A specific programme of change for children and young people's mental health service, which will review all services via a change framework including a change board with key stakeholders and partners, supported by task and finish workstreams to achieve key deliverables in line with local, regional and national developments and transformational plans.
CYPMHS have been under intense media and political scrutiny in recent years and months with a reported ‘epidemic’ of mental ill health among children and a ‘crisis’ in mental health services.
For six years the NHS Benchmarking Network has been collecting data on CYPMHS to build a ‘state of the nation’ picture across the UK about community and inpatient services for children and young people. This year’s data provides an important snapshot of the position of CYPMHS today and a picture of how services are changing as demand for services is growing. The data shows that CAMHS provide a wide variety of services, with very different offers from one area to another. Unsurprisingly, this year’s report shows a record number of referrals into CYPMHS, at more than 3,000 per 100,000 children nationwide, but with wide variations in localities. This represents a 15 percent increase in just one year in referrals to CYPMHS (the highest rate of increase of any speciality in the NHS this year). The proportion of referrals accepted by CYPMHS varies widely between trusts, at an average of 77 percent nationally (a figure that has not changed markedly in recent years despite the increase in referrals), of whom 69 percent were seen more than once after they were accepted (Centre for Mental Health.Org.Uk.2022).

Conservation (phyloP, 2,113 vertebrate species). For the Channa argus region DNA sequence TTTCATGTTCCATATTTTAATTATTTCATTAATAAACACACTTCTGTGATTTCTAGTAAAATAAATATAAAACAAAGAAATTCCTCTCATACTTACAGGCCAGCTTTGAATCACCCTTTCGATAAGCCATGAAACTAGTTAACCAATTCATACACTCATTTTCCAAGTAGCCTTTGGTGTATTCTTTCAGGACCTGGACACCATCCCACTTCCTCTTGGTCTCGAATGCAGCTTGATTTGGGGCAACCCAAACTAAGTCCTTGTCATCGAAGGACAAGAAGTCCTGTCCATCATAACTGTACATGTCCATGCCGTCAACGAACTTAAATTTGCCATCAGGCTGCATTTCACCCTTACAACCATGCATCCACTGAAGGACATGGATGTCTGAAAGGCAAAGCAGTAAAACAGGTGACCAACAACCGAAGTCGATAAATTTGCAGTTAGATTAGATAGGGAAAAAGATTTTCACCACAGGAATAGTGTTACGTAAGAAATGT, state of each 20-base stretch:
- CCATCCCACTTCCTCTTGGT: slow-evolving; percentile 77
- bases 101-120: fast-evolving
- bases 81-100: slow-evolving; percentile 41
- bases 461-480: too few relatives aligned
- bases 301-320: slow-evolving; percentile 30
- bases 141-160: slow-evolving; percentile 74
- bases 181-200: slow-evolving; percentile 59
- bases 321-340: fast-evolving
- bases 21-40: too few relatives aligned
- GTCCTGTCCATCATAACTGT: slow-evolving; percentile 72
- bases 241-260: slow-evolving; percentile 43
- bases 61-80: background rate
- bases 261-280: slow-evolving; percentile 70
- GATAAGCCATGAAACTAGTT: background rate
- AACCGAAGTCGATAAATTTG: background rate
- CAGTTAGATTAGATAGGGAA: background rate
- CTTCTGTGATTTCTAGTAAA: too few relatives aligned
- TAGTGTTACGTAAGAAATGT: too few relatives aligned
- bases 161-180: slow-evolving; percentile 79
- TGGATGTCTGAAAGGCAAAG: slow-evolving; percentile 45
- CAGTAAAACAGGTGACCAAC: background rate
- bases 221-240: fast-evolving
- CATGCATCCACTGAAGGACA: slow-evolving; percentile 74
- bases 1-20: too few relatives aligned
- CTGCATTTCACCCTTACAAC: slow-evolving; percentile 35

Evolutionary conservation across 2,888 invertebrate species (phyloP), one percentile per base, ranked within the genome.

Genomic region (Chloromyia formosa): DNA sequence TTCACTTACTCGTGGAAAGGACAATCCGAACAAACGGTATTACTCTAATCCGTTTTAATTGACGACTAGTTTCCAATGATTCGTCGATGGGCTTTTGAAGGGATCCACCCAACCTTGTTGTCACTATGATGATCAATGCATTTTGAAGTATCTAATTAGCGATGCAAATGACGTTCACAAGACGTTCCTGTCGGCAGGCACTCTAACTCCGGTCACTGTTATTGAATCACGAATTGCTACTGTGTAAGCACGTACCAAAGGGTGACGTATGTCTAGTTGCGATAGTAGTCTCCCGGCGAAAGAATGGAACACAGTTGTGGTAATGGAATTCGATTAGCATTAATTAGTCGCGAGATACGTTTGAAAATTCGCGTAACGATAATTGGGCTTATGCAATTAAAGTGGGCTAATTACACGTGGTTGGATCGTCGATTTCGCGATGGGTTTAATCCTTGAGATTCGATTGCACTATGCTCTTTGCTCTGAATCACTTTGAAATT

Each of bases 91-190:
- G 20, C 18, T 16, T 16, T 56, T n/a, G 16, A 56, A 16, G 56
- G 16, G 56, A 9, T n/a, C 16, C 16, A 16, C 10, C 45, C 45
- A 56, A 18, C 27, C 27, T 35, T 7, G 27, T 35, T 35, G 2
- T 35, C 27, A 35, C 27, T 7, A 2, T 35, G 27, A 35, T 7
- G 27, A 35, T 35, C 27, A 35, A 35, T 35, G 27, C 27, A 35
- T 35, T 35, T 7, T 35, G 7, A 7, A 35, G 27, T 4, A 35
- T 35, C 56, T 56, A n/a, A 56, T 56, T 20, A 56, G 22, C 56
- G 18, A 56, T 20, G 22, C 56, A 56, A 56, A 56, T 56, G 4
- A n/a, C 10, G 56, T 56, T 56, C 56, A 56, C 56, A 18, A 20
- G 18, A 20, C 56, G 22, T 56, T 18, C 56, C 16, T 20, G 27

Mersey Care CYPMHS and local systems have operationalised the iThrive model (Anna Freud Centre) in 2017/18 at different pace with variable place-based focus. This has led to marked differences in the clinical offer across CYPMHS both in terms of access and treatment and partnership working. The increased demand/acuity coupled with regional and national workforce challenges and differences in the ‘offer’ from the local system is felt locally and has resulted in increased safety incidents.
The aim of the review of services is to develop a CYPMHS strategy and achieve equity, standardisation and synergy across services and to realise benefits and learning across boroughs.
Additionally, an intended outcome is to improve the quality of the patient journey and clinical outcomes and to support improvement and transformation projects at scale.
Furthermore, the aim of this change programme is to understand capacity and demand to support workforce pressures, aligning to one leadership and governance structure under the Mersey Care restructure.
Thank you to all those who attended our engagement and coproduction event on 4 October.
We were pleased to welcome 30 colleagues from the ICB, Local Authority Education, Alder Hey, other trusts and parents.
We discussed transformation plans for children and young people’s services to go up to age 25 years. There were some consistent themes around our wider Thrive model and our workforce and staff; thinking differently to traditional staffing models, an outcome being that we need to carefully understand the how people aged 18 to 25 present to us and what their care should look like.
We discussed various options regarding this model and feedback suggested option 2 (slide 11 in the presentation) was preferred, which we will now map out and build a robust framework around. There will be more engagement in the coming weeks and months to reflect and consider our next steps.
Thank you again for all your valuable feedback. For more information email Lisa Simpson lisa